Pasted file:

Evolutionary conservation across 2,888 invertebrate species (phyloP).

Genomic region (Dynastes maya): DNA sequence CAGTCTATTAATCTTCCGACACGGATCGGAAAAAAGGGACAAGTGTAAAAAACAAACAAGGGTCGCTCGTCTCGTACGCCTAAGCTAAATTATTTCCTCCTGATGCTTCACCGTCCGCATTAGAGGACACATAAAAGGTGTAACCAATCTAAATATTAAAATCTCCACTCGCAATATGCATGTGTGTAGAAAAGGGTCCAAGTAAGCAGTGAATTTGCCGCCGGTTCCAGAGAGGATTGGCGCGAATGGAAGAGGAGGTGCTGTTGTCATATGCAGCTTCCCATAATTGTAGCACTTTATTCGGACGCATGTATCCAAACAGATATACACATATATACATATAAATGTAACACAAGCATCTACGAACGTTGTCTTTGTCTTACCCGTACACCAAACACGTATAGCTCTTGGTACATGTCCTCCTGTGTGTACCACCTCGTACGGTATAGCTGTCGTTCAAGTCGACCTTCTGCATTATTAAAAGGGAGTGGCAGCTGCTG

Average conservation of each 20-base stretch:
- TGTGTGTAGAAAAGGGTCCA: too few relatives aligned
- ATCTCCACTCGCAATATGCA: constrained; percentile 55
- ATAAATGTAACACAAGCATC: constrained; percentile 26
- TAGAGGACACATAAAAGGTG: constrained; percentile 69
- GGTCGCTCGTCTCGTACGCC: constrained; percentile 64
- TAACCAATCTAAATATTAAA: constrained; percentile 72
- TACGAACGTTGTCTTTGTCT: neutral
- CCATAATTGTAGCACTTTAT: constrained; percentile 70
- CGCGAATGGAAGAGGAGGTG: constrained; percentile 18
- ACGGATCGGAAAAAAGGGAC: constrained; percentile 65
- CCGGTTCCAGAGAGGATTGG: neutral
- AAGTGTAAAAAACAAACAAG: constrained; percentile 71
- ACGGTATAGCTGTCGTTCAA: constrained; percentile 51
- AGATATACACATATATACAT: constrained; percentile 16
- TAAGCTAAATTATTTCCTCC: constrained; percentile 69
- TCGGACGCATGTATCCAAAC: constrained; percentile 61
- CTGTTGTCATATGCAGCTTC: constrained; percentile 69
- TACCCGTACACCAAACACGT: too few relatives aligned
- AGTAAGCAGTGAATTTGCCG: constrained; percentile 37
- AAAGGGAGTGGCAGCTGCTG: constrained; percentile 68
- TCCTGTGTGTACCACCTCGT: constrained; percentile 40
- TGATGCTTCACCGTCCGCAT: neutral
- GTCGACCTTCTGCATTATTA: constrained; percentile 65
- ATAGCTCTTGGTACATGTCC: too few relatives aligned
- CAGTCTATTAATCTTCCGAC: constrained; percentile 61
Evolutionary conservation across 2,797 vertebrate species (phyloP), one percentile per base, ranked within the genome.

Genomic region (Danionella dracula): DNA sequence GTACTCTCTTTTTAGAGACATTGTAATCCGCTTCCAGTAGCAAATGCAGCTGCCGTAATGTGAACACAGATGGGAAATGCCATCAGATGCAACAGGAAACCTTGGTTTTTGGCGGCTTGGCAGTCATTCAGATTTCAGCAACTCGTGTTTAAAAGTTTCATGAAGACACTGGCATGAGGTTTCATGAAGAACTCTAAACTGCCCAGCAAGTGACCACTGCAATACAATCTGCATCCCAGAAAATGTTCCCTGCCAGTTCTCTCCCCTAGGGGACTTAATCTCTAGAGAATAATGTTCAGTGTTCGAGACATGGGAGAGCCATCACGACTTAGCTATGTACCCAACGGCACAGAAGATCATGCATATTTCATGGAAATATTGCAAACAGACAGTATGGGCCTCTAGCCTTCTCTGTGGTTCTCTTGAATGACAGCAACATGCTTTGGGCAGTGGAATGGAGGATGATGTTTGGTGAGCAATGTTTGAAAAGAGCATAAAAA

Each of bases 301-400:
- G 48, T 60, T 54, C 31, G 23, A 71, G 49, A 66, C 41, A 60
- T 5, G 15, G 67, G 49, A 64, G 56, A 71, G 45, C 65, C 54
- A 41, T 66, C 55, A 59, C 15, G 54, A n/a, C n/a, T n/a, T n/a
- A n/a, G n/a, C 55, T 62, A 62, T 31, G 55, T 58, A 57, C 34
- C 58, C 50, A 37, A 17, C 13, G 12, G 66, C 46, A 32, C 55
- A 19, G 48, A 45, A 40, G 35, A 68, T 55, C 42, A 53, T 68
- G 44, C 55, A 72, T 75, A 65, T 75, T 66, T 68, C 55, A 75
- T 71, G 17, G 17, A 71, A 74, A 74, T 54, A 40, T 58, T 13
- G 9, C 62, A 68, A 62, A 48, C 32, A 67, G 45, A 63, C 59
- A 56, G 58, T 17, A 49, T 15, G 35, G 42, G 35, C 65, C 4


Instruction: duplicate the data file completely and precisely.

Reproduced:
Evolutionary conservation across 2,888 invertebrate species (phyloP).

Genomic region (Dynastes maya): DNA sequence CAGTCTATTAATCTTCCGACACGGATCGGAAAAAAGGGACAAGTGTAAAAAACAAACAAGGGTCGCTCGTCTCGTACGCCTAAGCTAAATTATTTCCTCCTGATGCTTCACCGTCCGCATTAGAGGACACATAAAAGGTGTAACCAATCTAAATATTAAAATCTCCACTCGCAATATGCATGTGTGTAGAAAAGGGTCCAAGTAAGCAGTGAATTTGCCGCCGGTTCCAGAGAGGATTGGCGCGAATGGAAGAGGAGGTGCTGTTGTCATATGCAGCTTCCCATAATTGTAGCACTTTATTCGGACGCATGTATCCAAACAGATATACACATATATACATATAAATGTAACACAAGCATCTACGAACGTTGTCTTTGTCTTACCCGTACACCAAACACGTATAGCTCTTGGTACATGTCCTCCTGTGTGTACCACCTCGTACGGTATAGCTGTCGTTCAAGTCGACCTTCTGCATTATTAAAAGGGAGTGGCAGCTGCTG

Average conservation of each 20-base stretch:
- TGTGTGTAGAAAAGGGTCCA: too few relatives aligned
- ATCTCCACTCGCAATATGCA: constrained; percentile 55
- ATAAATGTAACACAAGCATC: constrained; percentile 26
- TAGAGGACACATAAAAGGTG: constrained; percentile 69
- GGTCGCTCGTCTCGTACGCC: constrained; percentile 64
- TAACCAATCTAAATATTAAA: constrained; percentile 72
- TACGAACGTTGTCTTTGTCT: neutral
- CCATAATTGTAGCACTTTAT: constrained; percentile 70
- CGCGAATGGAAGAGGAGGTG: constrained; percentile 18
- ACGGATCGGAAAAAAGGGAC: constrained; percentile 65
- CCGGTTCCAGAGAGGATTGG: neutral
- AAGTGTAAAAAACAAACAAG: constrained; percentile 71
- ACGGTATAGCTGTCGTTCAA: constrained; percentile 51
- AGATATACACATATATACAT: constrained; percentile 16
- TAAGCTAAATTATTTCCTCC: constrained; percentile 69
- TCGGACGCATGTATCCAAAC: constrained; percentile 61
- CTGTTGTCATATGCAGCTTC: constrained; percentile 69
- TACCCGTACACCAAACACGT: too few relatives aligned
- AGTAAGCAGTGAATTTGCCG: constrained; percentile 37
- AAAGGGAGTGGCAGCTGCTG: constrained; percentile 68
- TCCTGTGTGTACCACCTCGT: constrained; percentile 40
- TGATGCTTCACCGTCCGCAT: neutral
- GTCGACCTTCTGCATTATTA: constrained; percentile 65
- ATAGCTCTTGGTACATGTCC: too few relatives aligned
- CAGTCTATTAATCTTCCGAC: constrained; percentile 61
Evolutionary conservation across 2,797 vertebrate species (phyloP), one percentile per base, ranked within the genome.

Genomic region (Danionella dracula): DNA sequence GTACTCTCTTTTTAGAGACATTGTAATCCGCTTCCAGTAGCAAATGCAGCTGCCGTAATGTGAACACAGATGGGAAATGCCATCAGATGCAACAGGAAACCTTGGTTTTTGGCGGCTTGGCAGTCATTCAGATTTCAGCAACTCGTGTTTAAAAGTTTCATGAAGACACTGGCATGAGGTTTCATGAAGAACTCTAAACTGCCCAGCAAGTGACCACTGCAATACAATCTGCATCCCAGAAAATGTTCCCTGCCAGTTCTCTCCCCTAGGGGACTTAATCTCTAGAGAATAATGTTCAGTGTTCGAGACATGGGAGAGCCATCACGACTTAGCTATGTACCCAACGGCACAGAAGATCATGCATATTTCATGGAAATATTGCAAACAGACAGTATGGGCCTCTAGCCTTCTCTGTGGTTCTCTTGAATGACAGCAACATGCTTTGGGCAGTGGAATGGAGGATGATGTTTGGTGAGCAATGTTTGAAAAGAGCATAAAAA

Each of bases 301-400:
- G 48, T 60, T 54, C 31, G 23, A 71, G 49, A 66, C 41, A 60
- T 5, G 15, G 67, G 49, A 64, G 56, A 71, G 45, C 65, C 54
- A 41, T 66, C 55, A 59, C 15, G 54, A n/a, C n/a, T n/a, T n/a
- A n/a, G n/a, C 55, T 62, A 62, T 31, G 55, T 58, A 57, C 34
- C 58, C 50, A 37, A 17, C 13, G 12, G 66, C 46, A 32, C 55
- A 19, G 48, A 45, A 40, G 35, A 68, T 55, C 42, A 53, T 68
- G 44, C 55, A 72, T 75, A 65, T 75, T 66, T 68, C 55, A 75
- T 71, G 17, G 17, A 71, A 74, A 74, T 54, A 40, T 58, T 13
- G 9, C 62, A 68, A 62, A 48, C 32, A 67, G 45, A 63, C 59
- A 56, G 58, T 17, A 49, T 15, G 35, G 42, G 35, C 65, C 4